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|Genres||Role-playing video game|
|Platform of origin||PlayStation|
|Year of inception||1995|
|Latest release||Genso Suikoden: Tsumugareshi Hyakunen no Toki|
Suikoden (Japanese: 幻想水滸伝 Hepburn: Gensō Suikoden?) is a role-playing video game series originally created by Yoshitaka Murayama. The game series is loosely based on the classical Chinese novel, Shui Hu Zhuan by Shi Naian. Shui Hu Zhuan is rendered as 水滸伝 in Japanese, and read phonetically as Suikoden. Each individual game in the series centers on relative themes of politics, corruption, revolution, mystical crystals known as True Runes and the "108 Stars of Destiny"—the 108 protagonists who are loosely interpreted from the source material.
Though the Suikoden games follow an irregular chronological sequence of events, the entire series (except for Tierkreis and Tsumugareshi Hyakunen no Toki) takes place within the same world among continuing and overlapping histories. In some cases, several characters appear in multiple installments.
- 1 Games
- 2 Elements
- 3 Development
- 4 World, setting, and concepts
- 5 Music collections
- 6 Publications, adaptations, and other material
- 7 Cameos
- 8 See also
- 9 References
- 10 External links
The Suikoden franchise has been developing games since 1995 and has developed various video game titles bearing the same name. The development team of the Suikoden series started developing games using 2D or two-dimensional graphics primarily used in the first and second games, while they only incorporated 3D graphics on environments and visual effects. Suikoden III however, marked the series' complete shift from 2D to 3D as the game jumps platforms; from PlayStation to PlayStation 2.
The series has the following titles including prequels, sequels and spin-offs from the main series (the main series are in bold). They are arranged chronologically with their release dates:
- PlayStation: 15 December 1995, Japan; 1996, North America; April 1997, Europe.
- Sega Saturn: 17 September 1998, Japan.
- Microsoft Windows: 1998, Japan; 1999 China; 1999, South Korea.
- Mobile Phones: 2008–2009, Japan.
- PlayStation: 17 December 1998, Japan; 25 September 1999, North America; 28 July 2000, Europe.
- Microsoft Windows: 2003, China.
- Mobile Phones: 2009–2010, Japan.
- PlayStation 2: 11 July 2002, Japan; 24 October 2002, North America.
- PlayStation 2: 19 August 2004, Japan; 11 January 2005, North America; 25 February 2005, Europe.
- PlayStation 2: 23 February 2006, Japan; 21 March 2006, North America; 22 September 2006, Europe.
- PlayStation: 21 September 2000, Japan.
- PlayStation: 22 March 2001, Japan.
- Game Boy Advance: 13 September 2001, Japan
- Genso Suikoden Pachisuro
- Pachislot: 2011, Japan.
- PlayStation 2: 22 September 2005, Japan (as Rhapsodia); 8 November 2005, North America; 23 February 2006, Europe.
- Nintendo DS: 18 December 2008, Japan; 17 March 2009, North America.
- PlayStation Portable: 9 February 2012, Japan.
- PlayStation Portable: 23 February 2006, Japan
While the main series is numbered, each individual game takes place either before or after a consequent installment. The second and third Suikoden games were each direct sequels of their respective predecessors but with Suikoden IV, the series began to delve into prequels in which events take place earlier than any of the other games. The sequence according to in-universe chronology is as follows:
Suikoden IV (143 years before Suikoden V and 150 years before Suikoden) → Suikoden V (6 years before Suikoden) → Suikoden (3 years before Suikoden II) → Suikoden II (15 years before Suikoden III) → Suikoden III (168 years after Suikoden IV)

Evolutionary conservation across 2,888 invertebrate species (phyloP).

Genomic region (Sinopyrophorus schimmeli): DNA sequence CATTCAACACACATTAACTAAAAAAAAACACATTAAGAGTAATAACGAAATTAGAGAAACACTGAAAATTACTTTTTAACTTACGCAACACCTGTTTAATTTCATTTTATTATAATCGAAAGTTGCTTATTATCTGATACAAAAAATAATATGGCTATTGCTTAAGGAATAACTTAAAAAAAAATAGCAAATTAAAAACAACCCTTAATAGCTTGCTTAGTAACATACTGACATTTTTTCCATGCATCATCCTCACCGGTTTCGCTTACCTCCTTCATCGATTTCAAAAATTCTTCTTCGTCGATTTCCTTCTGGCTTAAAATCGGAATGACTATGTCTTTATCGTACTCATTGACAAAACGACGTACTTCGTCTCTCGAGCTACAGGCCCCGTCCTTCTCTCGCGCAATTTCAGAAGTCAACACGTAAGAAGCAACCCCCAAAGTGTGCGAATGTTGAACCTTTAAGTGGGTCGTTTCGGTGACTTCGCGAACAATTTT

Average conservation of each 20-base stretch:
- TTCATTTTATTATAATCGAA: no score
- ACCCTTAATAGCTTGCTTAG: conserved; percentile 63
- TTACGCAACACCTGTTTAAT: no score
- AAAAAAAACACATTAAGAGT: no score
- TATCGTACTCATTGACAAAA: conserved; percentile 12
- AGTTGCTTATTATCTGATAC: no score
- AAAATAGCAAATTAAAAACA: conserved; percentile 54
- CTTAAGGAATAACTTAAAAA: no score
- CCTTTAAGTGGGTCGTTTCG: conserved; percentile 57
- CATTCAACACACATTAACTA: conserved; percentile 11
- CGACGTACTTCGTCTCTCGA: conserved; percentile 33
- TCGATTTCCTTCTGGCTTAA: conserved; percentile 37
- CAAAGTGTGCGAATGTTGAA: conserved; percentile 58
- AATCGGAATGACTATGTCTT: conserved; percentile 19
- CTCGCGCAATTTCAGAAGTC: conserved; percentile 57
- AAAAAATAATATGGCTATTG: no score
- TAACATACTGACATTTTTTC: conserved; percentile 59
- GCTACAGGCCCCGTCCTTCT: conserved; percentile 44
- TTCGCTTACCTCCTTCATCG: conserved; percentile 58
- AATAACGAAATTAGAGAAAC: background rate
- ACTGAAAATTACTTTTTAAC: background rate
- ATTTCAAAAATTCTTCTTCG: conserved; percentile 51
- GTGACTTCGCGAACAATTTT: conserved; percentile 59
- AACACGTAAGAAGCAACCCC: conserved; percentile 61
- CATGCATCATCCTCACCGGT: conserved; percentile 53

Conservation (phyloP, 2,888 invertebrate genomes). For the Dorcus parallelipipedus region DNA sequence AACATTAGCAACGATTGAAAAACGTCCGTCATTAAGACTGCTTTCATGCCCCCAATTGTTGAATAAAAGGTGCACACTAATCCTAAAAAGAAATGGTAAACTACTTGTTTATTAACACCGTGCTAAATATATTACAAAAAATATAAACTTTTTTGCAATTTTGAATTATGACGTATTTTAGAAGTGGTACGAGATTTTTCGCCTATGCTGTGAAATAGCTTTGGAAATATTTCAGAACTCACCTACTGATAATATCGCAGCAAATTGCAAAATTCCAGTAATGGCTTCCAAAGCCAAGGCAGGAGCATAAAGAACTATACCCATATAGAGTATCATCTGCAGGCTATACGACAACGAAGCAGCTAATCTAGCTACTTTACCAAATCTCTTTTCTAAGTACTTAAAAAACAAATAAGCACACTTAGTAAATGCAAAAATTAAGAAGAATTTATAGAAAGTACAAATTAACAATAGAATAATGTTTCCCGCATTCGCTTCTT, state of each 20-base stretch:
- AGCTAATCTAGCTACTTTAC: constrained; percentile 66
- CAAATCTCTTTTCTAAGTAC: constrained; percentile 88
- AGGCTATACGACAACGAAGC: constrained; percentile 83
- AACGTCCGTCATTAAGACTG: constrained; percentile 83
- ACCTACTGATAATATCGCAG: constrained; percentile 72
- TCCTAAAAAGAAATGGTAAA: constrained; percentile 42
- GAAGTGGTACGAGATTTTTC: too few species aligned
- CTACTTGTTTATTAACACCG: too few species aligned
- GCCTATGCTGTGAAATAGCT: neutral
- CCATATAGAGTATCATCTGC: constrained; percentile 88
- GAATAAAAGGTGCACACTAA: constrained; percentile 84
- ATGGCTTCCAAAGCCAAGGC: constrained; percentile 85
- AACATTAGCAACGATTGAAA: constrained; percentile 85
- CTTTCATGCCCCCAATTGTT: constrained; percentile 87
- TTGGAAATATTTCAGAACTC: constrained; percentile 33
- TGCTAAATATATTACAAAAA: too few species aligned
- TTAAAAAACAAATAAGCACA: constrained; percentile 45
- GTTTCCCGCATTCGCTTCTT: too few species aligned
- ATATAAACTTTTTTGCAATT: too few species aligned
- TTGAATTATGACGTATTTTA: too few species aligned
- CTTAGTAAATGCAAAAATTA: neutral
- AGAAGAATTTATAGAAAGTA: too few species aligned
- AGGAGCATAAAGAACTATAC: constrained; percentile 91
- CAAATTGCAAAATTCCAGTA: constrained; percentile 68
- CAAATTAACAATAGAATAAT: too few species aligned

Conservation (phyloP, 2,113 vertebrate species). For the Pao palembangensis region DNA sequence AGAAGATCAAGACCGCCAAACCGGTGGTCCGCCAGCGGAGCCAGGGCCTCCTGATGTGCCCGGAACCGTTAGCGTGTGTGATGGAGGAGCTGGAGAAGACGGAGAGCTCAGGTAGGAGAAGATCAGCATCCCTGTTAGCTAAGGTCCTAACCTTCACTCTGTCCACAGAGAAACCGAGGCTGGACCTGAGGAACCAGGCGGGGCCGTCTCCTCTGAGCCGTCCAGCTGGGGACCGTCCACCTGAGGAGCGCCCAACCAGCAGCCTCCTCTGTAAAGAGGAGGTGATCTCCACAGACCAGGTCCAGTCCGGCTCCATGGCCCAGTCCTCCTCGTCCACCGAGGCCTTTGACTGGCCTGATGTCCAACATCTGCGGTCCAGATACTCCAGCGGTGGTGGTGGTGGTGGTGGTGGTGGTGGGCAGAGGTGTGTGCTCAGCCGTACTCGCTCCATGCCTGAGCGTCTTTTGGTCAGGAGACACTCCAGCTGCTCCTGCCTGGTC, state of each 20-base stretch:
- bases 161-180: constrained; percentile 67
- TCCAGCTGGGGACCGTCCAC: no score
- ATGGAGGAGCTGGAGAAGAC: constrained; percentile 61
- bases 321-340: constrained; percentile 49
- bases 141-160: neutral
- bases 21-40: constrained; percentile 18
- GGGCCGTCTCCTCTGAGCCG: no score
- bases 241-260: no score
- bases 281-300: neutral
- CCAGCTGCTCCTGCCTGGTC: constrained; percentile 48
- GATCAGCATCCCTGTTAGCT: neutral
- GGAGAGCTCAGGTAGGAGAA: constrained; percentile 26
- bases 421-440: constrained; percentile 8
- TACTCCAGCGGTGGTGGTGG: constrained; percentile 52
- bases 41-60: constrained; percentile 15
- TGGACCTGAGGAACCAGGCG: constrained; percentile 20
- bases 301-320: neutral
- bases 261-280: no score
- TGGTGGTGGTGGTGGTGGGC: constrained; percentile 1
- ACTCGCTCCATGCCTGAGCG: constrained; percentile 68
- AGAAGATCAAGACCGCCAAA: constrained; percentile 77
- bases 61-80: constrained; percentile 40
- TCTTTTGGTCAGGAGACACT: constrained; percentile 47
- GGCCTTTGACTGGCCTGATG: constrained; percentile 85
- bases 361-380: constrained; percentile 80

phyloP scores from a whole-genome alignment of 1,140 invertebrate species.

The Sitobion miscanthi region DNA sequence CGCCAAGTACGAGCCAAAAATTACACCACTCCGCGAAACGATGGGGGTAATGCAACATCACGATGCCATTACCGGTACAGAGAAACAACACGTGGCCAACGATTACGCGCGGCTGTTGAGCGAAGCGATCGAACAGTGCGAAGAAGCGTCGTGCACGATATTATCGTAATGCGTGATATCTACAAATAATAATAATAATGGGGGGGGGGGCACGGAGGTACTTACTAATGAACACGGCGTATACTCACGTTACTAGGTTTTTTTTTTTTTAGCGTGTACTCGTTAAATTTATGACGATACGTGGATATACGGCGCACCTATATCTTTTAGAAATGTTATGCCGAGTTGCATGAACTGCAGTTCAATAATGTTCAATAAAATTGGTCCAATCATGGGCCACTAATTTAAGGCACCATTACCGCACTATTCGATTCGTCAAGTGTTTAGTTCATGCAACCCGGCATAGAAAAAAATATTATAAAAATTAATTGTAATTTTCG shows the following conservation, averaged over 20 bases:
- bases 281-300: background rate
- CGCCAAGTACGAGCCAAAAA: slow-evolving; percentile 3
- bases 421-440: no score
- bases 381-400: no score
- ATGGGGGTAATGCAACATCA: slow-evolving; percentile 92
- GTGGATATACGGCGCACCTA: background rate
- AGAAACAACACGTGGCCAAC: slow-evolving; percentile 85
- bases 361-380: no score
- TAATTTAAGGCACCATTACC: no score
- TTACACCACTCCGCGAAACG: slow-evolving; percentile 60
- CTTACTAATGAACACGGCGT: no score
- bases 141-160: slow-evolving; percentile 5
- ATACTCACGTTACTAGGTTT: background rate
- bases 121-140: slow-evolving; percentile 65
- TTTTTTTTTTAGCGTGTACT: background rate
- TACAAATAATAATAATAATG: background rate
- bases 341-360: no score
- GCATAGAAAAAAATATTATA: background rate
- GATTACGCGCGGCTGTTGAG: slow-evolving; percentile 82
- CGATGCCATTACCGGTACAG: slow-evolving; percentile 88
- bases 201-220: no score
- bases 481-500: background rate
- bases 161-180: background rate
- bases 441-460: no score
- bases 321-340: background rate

Prequels and sequels
The games Genso Suikogaiden Volumes 1 and 2, though not part of the main series takes place before, during, and after Suikoden II as well as Suikoden Tactics which takes place before and after Suikoden IV.
In the Suikoden series, the player takes control of a battle party having a maximum of six people (consisting of the protagonist and 5 other characters). The goal of the game is for the protagonist to defeat the opponents who are trying to oppose his/her team. This becomes possible as every game in the series revolves around the recruitment of the 108 Stars of Destiny; wherein the fighter characters recruited from the bunch can be used as members for the battle party; each game in the series have its respective Stars of Destiny. The series practically makes use of running around towns on different islands and into dungeons filled with monsters or enemies. A base or headquarters will also be obtained by the player which is usually abandoned, monster-infested castles which turns into bustling communities when captured.
The most typical form of battle in the series is the turn-based battle wherein the 6-man team faces the opponents. However, it is not the sole form of battle featured in the games. There are 3 different types of battle present which recurs and have been accustomed to every game. They are: 'Basic Battle', 'One-on-one Duel' and 'Strategic War Battle'.
- Basic Battle: It is the most common form of battle. It is when the protagonist's 6-man team will have to battle out. This mode allows the player to control the 6 party members with different commands such as the 'Fight' where the player designates the action he/she wants the characters to perform, 'Run' to escape, 'Bribe' to use the party's money called Potch to bribe the enemy for escape and the 'Auto' command in which the game automatically designates the 'Attack' command for every character.
- One-on-one Duel: A battle where only a single character fights and happens only in special events. It is a turn-based duel in which the player chooses command to attack (instead of manually controlled fighting). Duels in the series is typically not time-based except Suikoden V wherein choosing a command is timed for 3 seconds. Duels are usually accompanied by dialogue exchange between the player and the enemy, with the dialogue giving clues to what command the enemy will choose next.
- Strategic War Battle: A turn-based strategic battle between the protagonist's side and the enemy. In more accurate terms, this is a battle between armies of the protagonist and the enemy. The protagonist's army is made up of many units which could be organized by the player however he/she desires. Every game in the series has different forms of war battles most notably in Suikoden IV, where the battles are done in the sea. Suikoden V however, is the first game to make use of real-time strategy.
The Suikoden series was created, written, produced, and overseen by Yoshitaka Murayama, who left Konami near the end of Suikoden III's development. Noritada Matsukawa took over as Senior Director of Suikoden III following Murayama's departure. Suikoden IV was directed by Matsukawa as well but was produced by Junko Kawano, who was the chief designer in Suikoden I. Suikoden V was directed by Takahiro Sakiyama, a relative newcomer to RPGs.